Gov. pitches 15 child abuse-related bills

Lawmakers propose CYFD changes

SANTA FE (KRQE) – With the Roswell shooting, education reform and economic development taking up most of the attention at the Roundhouse, it was easy to miss another big topic in Gov. Susana Martinez’s State of the State address.

The governor is making a big pitch to fix up the state’s child abuse laws, backing 15 different proposed ideas related to the issue.

A lot of those would hopefully fix what the governor calls dangerous loopholes. One of those proposals is to make it clear that anyone who sees or suspects child abuse is required to report it, something the Court of Appeals ruled was unclear in state law.

“We’re going to make it crystal clear,” Martinez said.

Another proposal is to expand which child abuse resulting in death cases qualify for life in prison. Currently that penalty can only be applied if the victim is younger than 12. The proposed expansion would have that penalty apply if the victim is younger than 18.

But what about the case of Omaree Varela, the 9-year-old investigators say died after his mother, Synthia Varela-Casaus, abused him? Martinez says increasing CYFD’s authority could have helped prevent that death. According to the governor, Varela-Casaus was referred to counseling by CYFD, but she didn’t follow through.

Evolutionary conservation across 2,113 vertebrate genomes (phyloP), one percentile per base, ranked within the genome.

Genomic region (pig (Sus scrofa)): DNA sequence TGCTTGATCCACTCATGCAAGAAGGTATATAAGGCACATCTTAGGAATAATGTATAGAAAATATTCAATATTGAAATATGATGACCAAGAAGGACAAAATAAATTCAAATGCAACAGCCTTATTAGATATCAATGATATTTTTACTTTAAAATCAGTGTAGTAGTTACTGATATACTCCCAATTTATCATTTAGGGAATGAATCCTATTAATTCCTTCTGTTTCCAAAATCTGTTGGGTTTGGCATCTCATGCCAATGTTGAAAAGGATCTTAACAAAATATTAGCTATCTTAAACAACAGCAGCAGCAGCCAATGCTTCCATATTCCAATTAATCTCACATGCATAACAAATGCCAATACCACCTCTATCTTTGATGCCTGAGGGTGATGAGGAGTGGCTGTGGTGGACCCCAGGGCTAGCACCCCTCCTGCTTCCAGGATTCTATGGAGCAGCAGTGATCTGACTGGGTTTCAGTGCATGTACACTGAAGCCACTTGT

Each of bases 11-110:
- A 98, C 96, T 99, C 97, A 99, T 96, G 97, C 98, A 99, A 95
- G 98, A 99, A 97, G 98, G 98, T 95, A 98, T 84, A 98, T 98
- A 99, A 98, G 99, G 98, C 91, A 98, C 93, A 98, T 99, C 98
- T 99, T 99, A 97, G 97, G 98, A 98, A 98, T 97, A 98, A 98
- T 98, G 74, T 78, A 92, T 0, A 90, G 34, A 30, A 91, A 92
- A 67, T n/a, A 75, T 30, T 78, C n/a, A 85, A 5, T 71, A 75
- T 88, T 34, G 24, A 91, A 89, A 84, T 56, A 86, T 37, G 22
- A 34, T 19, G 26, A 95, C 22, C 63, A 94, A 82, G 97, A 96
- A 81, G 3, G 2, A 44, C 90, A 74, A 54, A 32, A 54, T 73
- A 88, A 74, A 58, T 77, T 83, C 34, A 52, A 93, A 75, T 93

“CYFD doesn’t have the power to come back and say, ‘you didn’t do what we asked you to do,’ ” Martinez said.

That’s something she wants to change.

But Rep. Brian Egolf, D-Santa Fe, says the bigger picture problems aren’t these loopholes.

“You can close all the loopholes you want, you can add any number of new crimes to the list, but if you don’t have case workers, investigators and the attorneys for the department, it’s not going to make a lick of difference,” Egolf said.

Egolf says the big problem is with understaffing at CYFD, something he blames squarely on the Martinez administration’s management of the department.

Last budget year, CYFD returned approximately $6 million to the general fund because of unfilled positions.

“If there’s no one there to do an investigation, it’s the children who suffer, and in some cases, it’s the children who lose their lives,” Egolf said.

Martinez says she’s well aware of the staffing issues and high turnover at CYFD and is asking lawmakers to budget money to boost case worker salaries to better retain employees.

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